Some patients infected with COVID-19 suffer from lung and heart damage. Some of these patients require admission to the ICU with support from mechanical ventilation and the use of inotropic medications. Even after discharge, some of these patients remain symptomatic. However, findings from a new study show that even though some patients with COVID -19 suffer from long-term heart and lung damage, the symptoms may improve with time. The study was conducted with 86 patients enrolled between April and June and findings were presented at the European Respiratory Society International Congress.
Researchers in the Tyrolean region of Austria where the COVID -19 pandemic had hit hard, recruited coronavirus participants admitted with symptoms to the University hospital. In the study the average age of 86 patients was 61. 65% of the study participants were males. Nearly 50% of the patients were former or current smokers and 65% of the patients admitted with COVID -19 were obese or overweight. Eighteen (21%) patients had been in an intensive care unit and 16 (19%) required mechanical ventilation. The average length of stay in the hospital was 13 days.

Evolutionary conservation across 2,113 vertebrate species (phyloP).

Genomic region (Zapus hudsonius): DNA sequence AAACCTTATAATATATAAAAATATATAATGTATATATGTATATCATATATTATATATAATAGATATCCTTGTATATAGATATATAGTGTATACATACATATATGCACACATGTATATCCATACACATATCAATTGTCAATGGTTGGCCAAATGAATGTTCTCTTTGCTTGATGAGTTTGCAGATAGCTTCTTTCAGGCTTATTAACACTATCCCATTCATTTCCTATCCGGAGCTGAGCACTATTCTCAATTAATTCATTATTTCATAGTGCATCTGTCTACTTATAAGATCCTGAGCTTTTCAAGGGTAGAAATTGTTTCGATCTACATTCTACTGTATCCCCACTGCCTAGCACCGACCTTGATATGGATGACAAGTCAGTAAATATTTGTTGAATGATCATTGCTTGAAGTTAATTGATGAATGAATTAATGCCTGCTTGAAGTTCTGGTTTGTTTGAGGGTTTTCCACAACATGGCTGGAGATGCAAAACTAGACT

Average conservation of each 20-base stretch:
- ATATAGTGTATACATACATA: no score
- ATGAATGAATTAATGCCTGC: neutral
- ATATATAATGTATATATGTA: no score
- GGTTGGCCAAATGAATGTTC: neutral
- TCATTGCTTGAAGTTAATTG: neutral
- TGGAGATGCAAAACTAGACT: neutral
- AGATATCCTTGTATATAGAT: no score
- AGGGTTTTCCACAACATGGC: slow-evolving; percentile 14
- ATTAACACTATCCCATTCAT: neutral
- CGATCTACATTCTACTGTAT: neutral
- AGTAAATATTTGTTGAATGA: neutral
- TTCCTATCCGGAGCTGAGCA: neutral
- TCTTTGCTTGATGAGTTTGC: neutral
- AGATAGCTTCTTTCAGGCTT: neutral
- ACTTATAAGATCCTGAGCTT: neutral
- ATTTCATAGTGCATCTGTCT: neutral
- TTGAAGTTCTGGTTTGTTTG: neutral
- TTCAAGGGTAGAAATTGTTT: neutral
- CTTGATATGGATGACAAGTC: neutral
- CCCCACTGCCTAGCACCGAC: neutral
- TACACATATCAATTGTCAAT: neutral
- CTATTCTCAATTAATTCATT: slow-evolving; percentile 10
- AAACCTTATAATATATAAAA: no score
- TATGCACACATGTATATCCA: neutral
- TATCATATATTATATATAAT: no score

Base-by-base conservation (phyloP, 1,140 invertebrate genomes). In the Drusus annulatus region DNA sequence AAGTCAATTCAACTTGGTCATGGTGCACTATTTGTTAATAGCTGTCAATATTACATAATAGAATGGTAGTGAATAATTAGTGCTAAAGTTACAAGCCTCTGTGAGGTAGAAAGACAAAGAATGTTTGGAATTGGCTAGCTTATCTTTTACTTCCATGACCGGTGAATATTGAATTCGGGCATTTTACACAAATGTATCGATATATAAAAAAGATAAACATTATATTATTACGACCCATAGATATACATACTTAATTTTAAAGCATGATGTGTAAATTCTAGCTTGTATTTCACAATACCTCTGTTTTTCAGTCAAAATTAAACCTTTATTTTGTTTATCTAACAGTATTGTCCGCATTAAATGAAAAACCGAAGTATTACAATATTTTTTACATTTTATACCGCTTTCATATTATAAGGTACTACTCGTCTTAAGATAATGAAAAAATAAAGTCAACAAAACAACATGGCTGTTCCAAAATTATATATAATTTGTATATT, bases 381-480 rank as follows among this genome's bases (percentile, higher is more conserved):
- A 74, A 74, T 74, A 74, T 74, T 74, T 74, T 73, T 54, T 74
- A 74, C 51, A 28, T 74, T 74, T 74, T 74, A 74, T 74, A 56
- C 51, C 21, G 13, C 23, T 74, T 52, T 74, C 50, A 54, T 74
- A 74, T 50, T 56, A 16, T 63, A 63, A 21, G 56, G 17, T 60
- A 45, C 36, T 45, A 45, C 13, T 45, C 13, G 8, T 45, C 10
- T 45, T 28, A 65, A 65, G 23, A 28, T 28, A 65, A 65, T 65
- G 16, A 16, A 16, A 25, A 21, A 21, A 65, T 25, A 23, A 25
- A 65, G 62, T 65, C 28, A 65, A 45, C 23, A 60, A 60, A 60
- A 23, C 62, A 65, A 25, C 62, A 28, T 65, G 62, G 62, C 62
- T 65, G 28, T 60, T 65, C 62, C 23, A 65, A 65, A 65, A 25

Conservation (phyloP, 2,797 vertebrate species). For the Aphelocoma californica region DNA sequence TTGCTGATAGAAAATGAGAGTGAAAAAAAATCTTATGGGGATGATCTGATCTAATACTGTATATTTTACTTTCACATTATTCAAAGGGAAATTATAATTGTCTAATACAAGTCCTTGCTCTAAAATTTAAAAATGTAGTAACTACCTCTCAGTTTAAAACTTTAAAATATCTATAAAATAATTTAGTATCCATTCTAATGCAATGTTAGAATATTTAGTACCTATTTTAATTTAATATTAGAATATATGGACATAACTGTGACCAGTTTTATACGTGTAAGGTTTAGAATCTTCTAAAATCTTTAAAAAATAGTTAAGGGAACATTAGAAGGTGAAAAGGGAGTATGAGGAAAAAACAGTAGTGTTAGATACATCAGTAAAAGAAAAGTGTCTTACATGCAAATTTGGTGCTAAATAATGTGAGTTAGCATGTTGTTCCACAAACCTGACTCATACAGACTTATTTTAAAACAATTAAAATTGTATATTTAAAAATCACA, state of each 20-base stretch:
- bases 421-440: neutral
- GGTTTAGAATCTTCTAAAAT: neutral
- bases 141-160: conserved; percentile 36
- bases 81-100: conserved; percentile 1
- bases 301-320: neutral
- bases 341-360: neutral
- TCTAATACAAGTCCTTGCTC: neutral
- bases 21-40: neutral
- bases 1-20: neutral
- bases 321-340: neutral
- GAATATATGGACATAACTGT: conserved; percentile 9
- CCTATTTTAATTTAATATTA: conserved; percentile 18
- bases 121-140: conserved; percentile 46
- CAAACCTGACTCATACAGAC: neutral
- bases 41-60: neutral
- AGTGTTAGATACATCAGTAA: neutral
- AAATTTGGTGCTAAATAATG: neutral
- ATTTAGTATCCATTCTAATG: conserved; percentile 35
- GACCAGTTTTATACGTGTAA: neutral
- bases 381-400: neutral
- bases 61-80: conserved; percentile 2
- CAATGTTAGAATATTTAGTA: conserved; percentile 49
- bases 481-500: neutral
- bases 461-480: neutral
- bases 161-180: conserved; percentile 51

After treatment in the hospital, the patients were followed up in the clinic at 6, 12, and 24 weeks. During each visit, a clinical exam was performed followed by laboratory testing, arterial blood gas, lung function tests, echocardiogram, and CT scan of the chest.
During the first clinic visit, more than 50% of the patients (56) had at least one persistent symptom; severe dyspnoea or coughing. By the second visit at 12 weeks, the dyspnoea had improved and was only present in 31 patients (39%), but 13 patients (15%) still had a persistent cough. Objective evaluation of lung function revealed that there was a gradual improvement in the FEV1, FVC, and DLCO over time. In addition, the oxygenation also improved over time. CT scan of the lung showed lung damage (88% of patients) during the first clinic visit; but the ground glass appearance improved at 12 weeks. Lung damage decreased by 56% based on the CT scan during the second visit. Echocardiograms also revealed that during the initial visit, 48 patients (59%) had poor left ventricular function, but this also improved with time.
The data from this study revealed that some patients with COVID -19 have lung impairment that lasts many weeks after the initial infection but the good news is that the symptoms improve with time, suggesting that the lungs have mechanisms to overcome the damage.
The findings of this study indicate the importance of structured follow-up care for patients with COVID -19 patients. The sooner these patients are started on a pulmonary rehabilitation program the better and the faster will be their recovery. In this study, an average period of three weeks of rehabilitation was not adequate for a full recovery, and researchers suggest a longer rehabilitation period.
Source: European Respiratory Society
Image Credit: iStock